It is prudent for investors to look at the credit risk aspect of a company and not just the potential return. Regrettably, many investors completely overlook the degree of risk assumed. This often leads to a permanent impairment of the investment. ADP’s local currency unsecured long-term debt ratings are:

  • Moody’s: Aa3 since August 28, 2015.
  • S&P Global: AA since April 10, 2014.
  • Fitch: AA-: Fitch initiated coverage on December 23, 2020

Moody’s and Fitch’s ratings are the lowest tier of the high-grade investment-grade category. S&P Global’s rating is one notch higher. These ratings define an obligor a having a VERY STRONG capacity to meet its financial commitments. It differs from the highest-rated obligors only to a small degree. ADP’s ratings satisfy my prudent investor profile.

Peer Group Credit Ratings

Let’s quickly look at the credit ratings of a few ADP peers.

Intuit Inc. (INTU) – Moody’s: A3 and S&P Global: A-. Fitch does not rate the company. Both ratings are the lowest tier of the upper-medium grade investment-grade category. This is three notches below those of ADP. These ratings define an obligor as having a STRONG capacity to meet its financial commitments. It is, however, somewhat more susceptible to the adverse effects of changes in circumstances and economic conditions than obligors in higher-rated categories.

Ceridian HCM Holding Inc. (CDAY) – Moody’s: B3 (downgraded from B2 on March 2, 2021, and S&P Global: B+ (last reviewed March 2, 2021). Fitch does not rate the company. The credit rating assigned by Moody’s is two notches below that assigned by S&P Global. Both ratings are non-investment grade speculative and are several notches below those of ADP. Ceridian’s ratings mean it is MORE VULNERABLE than the obligors rated ‘BB’. It does, however, currently have the capacity to meet its financial commitments. Having said this, adverse business, financial, or economic conditions will likely impair Ceridian’s capacity or willingness to meet its financial commitments.

Paychex, Inc. (PAYX) is in a strong financial position but its debt is not rated by any rating agency.

ADP – Dividend Yield and Growth and Share Repurchases

Dividend Yield and Growth

ADP’s dividend history on its website only dates back to 1990. Based on the current ~$191 share price and the $0.93/share/quarter dividend, the $3.72 annual dividend is a sub 2% dividend yield.

This table reflects the compound annual growth rate of ADP’s dividend over the past 20-years and the past decade.

Some investors cast aside a potential investment because a company’s dividend yield does not:

  • meet a specific minimum threshold;
  • the company has not increased its dividend for a certain number of consecutive years.

Personally, I think it is extremely shortsighted to have such rigorous metrics. An investor should be looking at the total potential return and not just the dividend return. In my opinion, the timeframe over which a company increases its dividend should have minimal bearing on an investment decision. Relying on a company’s dividend history is akin to driving while looking in the rearview mirror.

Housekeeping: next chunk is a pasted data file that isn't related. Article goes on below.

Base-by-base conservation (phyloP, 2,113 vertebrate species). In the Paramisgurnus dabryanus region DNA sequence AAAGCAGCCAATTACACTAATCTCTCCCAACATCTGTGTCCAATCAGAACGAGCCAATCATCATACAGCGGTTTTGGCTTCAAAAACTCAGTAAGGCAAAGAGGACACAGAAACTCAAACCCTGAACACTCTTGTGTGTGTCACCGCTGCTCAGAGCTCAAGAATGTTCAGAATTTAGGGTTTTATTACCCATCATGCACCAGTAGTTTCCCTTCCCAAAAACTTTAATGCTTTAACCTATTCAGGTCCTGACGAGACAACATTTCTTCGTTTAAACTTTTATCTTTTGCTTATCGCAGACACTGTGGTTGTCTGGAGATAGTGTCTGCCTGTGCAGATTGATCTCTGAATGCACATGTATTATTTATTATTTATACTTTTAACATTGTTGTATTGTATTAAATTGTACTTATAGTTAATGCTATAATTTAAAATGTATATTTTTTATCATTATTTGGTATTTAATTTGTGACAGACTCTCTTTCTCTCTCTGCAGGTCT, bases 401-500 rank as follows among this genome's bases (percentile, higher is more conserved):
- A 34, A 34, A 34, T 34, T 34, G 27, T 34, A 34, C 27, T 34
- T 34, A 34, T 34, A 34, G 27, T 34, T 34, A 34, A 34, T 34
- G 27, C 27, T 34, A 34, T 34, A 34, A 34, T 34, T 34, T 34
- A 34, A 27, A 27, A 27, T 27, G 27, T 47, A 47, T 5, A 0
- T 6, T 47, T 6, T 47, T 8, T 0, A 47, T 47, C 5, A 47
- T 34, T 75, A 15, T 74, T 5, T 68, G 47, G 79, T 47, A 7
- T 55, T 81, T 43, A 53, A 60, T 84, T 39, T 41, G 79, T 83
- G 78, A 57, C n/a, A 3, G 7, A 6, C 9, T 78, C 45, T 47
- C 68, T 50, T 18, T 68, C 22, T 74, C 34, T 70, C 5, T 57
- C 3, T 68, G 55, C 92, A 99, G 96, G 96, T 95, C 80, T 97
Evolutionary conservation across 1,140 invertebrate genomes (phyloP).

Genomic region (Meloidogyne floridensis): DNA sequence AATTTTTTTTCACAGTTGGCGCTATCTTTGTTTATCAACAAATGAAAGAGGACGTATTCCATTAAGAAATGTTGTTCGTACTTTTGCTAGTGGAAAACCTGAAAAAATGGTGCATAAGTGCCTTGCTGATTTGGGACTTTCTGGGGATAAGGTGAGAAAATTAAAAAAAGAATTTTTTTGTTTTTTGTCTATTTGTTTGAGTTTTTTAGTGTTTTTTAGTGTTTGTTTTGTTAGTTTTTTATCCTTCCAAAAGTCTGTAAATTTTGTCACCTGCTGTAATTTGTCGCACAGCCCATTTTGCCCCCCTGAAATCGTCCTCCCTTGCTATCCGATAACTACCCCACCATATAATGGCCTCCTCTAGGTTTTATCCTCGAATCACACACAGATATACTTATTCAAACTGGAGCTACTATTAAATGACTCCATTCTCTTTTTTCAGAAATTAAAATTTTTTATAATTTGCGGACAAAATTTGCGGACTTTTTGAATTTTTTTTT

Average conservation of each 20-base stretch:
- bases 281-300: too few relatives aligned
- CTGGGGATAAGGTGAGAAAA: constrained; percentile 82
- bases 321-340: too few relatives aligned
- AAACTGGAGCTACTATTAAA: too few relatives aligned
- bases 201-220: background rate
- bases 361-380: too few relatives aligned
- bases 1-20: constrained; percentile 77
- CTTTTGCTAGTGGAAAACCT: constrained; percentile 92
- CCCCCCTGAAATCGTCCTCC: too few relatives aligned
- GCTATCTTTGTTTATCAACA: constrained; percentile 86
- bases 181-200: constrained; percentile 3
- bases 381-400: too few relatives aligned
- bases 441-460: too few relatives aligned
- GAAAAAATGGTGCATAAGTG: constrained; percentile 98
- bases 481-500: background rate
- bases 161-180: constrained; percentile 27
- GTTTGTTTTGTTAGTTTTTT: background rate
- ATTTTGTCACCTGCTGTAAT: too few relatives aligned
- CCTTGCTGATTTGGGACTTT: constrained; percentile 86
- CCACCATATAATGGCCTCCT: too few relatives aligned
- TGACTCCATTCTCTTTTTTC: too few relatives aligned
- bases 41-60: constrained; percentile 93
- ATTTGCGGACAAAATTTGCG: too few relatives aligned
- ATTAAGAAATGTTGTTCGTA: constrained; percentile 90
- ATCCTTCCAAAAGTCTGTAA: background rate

I think it is far more important to look at the company’s ability to increase its dividend going forward. This is why it is important to look at the extent to which the company is indebted and the degree to which it generates FCF. Based on this information reflected above, I am quite confident ADP will be able to adequately service its dividend going forward.

Share Repurchases

The weighted average number of issued and outstanding shares in FY2011 – FY2020 (in millions) was: 498, 492, 487, 483, 476, 459, 450, 443, 438, and 433; the diluted weighted average shares outstanding at the end of Q3 is 427.7 million. We can see from this data that ADP has steadily reduced the number of issued and outstanding shares. The company’s historical valuation, however, is a P/E in the very high 20s and low 30s since 2013 except for ~26 in 2014. My preference is that management repurchase shares at more attractive valuations.

ADP – Current Valuation

Guidance calls for ADP to generate diluted EPS (GAAP) of $5.70. YTD diluted EPS is $4.80 so FY2021 guidance looks achievable.

At the time this post is being composed, ADP is trading at ~$191. Based on GAAP guidance of $5.70, the forward diluted P/E is ~33.5. ADP’s diluted P/E in 2011 – 2020 has been 21.02, 20.41, 28.25, 26.22, 28.33, 30.77, 29.74, 33.79, 31.40, and 30.59. We can see that ADP valuation has been somewhat lofty for a few years but even the current P/E is higher than the prior years’ lofty valuations making ADP an overvalued Dividend Aristocrat.

YTD adjusted EPS (non-GAAP) is $4.82 and FY2021 adjusted diluted EPS (non-GAAP) guidance is ~$5.92. On the basis of the current ~$191 share price, the forward adjusted diluted P/E is ~32.3. Adjusted diluted EPS guidance from 21 brokers is a mean of $5.95 and a low/high range of $5.88 – $6.00. Using guidance from these brokers, the forward adjusted diluted /PE range is ~31.8 – ~32.5.